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Carbonates and Evaporites

, Volume 13, Issue 2, pp 145–156 | Cite as

Depth and latitudinal characteristics of sedimentological and geochemical variables in temperate shelf carbonates, Eastern Tasmania, Australia

  • Zahra Z. Amini
  • C. Prasada Rao
Article

Abstract

In eastern Tasmania temperate shelf carbonates occur in latitudes between 40o30′ and 44oS in water depths from approximately 14 to 250 m. Increasing water depths correspond to decreasing water temperatures and salinities. Bryozoans (total, not species) increase with increasing water depth, bivalves are high in shallow-depths, foraminifera are high in mid-depth and gastropods are mostly located around 130 m. The amount of calcite relative to aragonite increases with increasing water depth due to decreasing water temperatures. The Mg, Sr and Na values increase with increasing water depth due to changes in carbonate mineralogy, the type of biota and the temperature. Mn and Fe values in bulk carbonates decrease with increasing water depth, due to the decreasing of terrigenous content. The δ18O values of bulk sediments, bryozoans, benthic foraminifera and brachiopods increase with increasing water depth, due to decreasing seawater temperatures and salinity, and the changes in carbonate mineralogy. The δ13C values of most of these carbonates increase with increasing water depth, mainly due to mixing of water masses and decreasing seawater temperatures. Latitudinal variations in sedimentology, carbonate elemental and isotopic compositions and mineralogy caused by seawater temperatures and salinities are small when compared to changes caused by increasing water depth. Combining present oceanographic features with those deduced from sedimentological and geochemical enables better understanding of the paleoceanography off Tasmania since the Last Glacial Maximum, related to seawater temperatures, salinity, mixing of water masses, sea-level changes, sedimentation and diagenesis.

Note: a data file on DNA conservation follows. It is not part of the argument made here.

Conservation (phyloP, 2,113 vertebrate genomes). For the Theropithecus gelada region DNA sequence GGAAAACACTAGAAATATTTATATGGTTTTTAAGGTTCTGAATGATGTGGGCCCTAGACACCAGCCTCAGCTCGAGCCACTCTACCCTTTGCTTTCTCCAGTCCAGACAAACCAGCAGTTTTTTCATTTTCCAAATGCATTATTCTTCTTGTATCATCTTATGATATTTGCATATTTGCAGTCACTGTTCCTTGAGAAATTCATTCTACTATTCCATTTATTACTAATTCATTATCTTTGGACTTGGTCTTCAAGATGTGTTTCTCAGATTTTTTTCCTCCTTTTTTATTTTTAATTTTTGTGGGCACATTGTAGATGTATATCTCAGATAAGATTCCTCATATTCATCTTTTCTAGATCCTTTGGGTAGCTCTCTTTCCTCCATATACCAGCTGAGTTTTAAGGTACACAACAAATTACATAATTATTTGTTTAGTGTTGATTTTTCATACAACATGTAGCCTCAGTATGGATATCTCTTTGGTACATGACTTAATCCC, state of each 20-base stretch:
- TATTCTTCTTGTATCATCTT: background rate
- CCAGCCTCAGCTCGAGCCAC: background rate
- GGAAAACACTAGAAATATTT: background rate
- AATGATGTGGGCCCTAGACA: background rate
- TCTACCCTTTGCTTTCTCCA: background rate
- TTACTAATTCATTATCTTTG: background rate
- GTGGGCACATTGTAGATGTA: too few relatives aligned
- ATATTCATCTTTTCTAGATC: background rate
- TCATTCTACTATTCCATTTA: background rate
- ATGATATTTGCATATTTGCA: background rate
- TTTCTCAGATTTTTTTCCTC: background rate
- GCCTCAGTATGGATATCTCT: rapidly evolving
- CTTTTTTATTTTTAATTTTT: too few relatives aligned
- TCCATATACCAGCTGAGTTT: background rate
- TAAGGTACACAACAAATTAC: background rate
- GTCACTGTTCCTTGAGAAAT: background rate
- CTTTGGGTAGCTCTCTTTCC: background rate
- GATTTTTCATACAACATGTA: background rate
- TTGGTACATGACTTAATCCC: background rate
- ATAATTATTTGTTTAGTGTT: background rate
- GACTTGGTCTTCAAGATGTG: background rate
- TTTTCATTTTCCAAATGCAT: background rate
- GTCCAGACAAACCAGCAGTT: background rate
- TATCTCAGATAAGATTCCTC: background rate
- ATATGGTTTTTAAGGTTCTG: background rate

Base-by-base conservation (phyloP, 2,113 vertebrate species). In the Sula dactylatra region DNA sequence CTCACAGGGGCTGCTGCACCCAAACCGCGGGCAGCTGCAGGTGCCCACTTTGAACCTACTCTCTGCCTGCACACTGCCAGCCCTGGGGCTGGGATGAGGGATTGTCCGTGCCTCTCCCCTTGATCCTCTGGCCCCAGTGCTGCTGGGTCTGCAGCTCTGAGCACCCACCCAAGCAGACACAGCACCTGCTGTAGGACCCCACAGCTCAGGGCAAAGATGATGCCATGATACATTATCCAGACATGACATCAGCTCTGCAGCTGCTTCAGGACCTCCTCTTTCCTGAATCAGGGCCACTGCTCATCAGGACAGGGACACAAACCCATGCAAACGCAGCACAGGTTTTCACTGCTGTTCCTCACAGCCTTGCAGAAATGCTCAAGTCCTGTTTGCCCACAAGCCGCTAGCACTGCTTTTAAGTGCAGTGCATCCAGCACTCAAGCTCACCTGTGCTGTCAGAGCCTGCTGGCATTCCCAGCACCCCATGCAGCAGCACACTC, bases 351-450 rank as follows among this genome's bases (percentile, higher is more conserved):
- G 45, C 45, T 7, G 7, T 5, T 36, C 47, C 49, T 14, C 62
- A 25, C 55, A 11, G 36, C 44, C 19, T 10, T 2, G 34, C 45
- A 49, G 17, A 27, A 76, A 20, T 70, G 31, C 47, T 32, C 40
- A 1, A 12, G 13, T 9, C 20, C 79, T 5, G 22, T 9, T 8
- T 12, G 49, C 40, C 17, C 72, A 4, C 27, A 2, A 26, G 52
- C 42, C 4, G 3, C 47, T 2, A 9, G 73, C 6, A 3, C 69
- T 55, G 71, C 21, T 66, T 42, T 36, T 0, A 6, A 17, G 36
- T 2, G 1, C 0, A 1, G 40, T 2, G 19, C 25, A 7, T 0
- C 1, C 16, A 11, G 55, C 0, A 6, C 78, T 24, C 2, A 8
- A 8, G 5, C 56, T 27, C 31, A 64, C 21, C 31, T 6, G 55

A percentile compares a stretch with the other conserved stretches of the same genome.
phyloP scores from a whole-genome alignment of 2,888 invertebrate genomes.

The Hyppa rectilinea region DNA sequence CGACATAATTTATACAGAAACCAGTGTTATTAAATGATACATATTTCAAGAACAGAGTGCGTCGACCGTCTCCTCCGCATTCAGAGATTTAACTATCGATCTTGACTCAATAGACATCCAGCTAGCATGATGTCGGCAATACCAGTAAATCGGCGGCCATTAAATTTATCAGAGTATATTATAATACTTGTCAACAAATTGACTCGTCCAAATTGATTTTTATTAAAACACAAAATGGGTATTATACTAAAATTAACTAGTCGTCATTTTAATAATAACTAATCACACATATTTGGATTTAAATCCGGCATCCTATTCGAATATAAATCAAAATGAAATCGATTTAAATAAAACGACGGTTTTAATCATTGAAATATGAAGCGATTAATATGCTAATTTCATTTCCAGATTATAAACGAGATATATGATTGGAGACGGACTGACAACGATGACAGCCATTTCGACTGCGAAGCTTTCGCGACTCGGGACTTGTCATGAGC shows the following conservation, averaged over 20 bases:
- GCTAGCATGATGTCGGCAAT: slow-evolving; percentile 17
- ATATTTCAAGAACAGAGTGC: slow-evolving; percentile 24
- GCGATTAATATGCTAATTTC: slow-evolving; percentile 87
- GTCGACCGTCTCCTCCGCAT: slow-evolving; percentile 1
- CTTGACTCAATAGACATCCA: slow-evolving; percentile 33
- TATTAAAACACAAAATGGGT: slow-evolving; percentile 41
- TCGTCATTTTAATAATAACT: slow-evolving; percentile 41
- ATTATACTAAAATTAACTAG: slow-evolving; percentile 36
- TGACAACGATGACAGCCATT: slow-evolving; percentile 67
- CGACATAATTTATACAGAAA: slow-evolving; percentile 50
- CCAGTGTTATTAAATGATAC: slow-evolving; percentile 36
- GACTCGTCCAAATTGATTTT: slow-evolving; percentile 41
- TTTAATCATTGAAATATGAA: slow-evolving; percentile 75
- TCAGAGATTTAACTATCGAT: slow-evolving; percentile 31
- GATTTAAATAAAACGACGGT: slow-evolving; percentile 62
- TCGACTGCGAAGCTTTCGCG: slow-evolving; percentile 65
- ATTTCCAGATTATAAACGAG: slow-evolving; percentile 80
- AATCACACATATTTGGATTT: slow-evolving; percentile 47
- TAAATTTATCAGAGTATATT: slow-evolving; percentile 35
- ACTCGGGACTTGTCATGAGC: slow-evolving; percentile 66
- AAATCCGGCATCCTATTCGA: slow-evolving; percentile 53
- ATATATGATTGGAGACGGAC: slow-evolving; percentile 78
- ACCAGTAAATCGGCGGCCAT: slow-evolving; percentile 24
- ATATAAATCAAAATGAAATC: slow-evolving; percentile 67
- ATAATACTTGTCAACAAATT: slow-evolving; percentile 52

Keywords

Foraminifera Aragonite Seawater Temperature Benthic Foraminifera Temperate Carbonate 
These keywords were added by machine and not by the authors. This process is experimental and the keywords may be updated as the learning algorithm improves.

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Copyright information

© Springer 1998

Authors and Affiliations

  • Zahra Z. Amini
    • 1
  • C. Prasada Rao
    • 1
  1. 1.Department of GeologyUniversity of TasmaniaHobartAustralia

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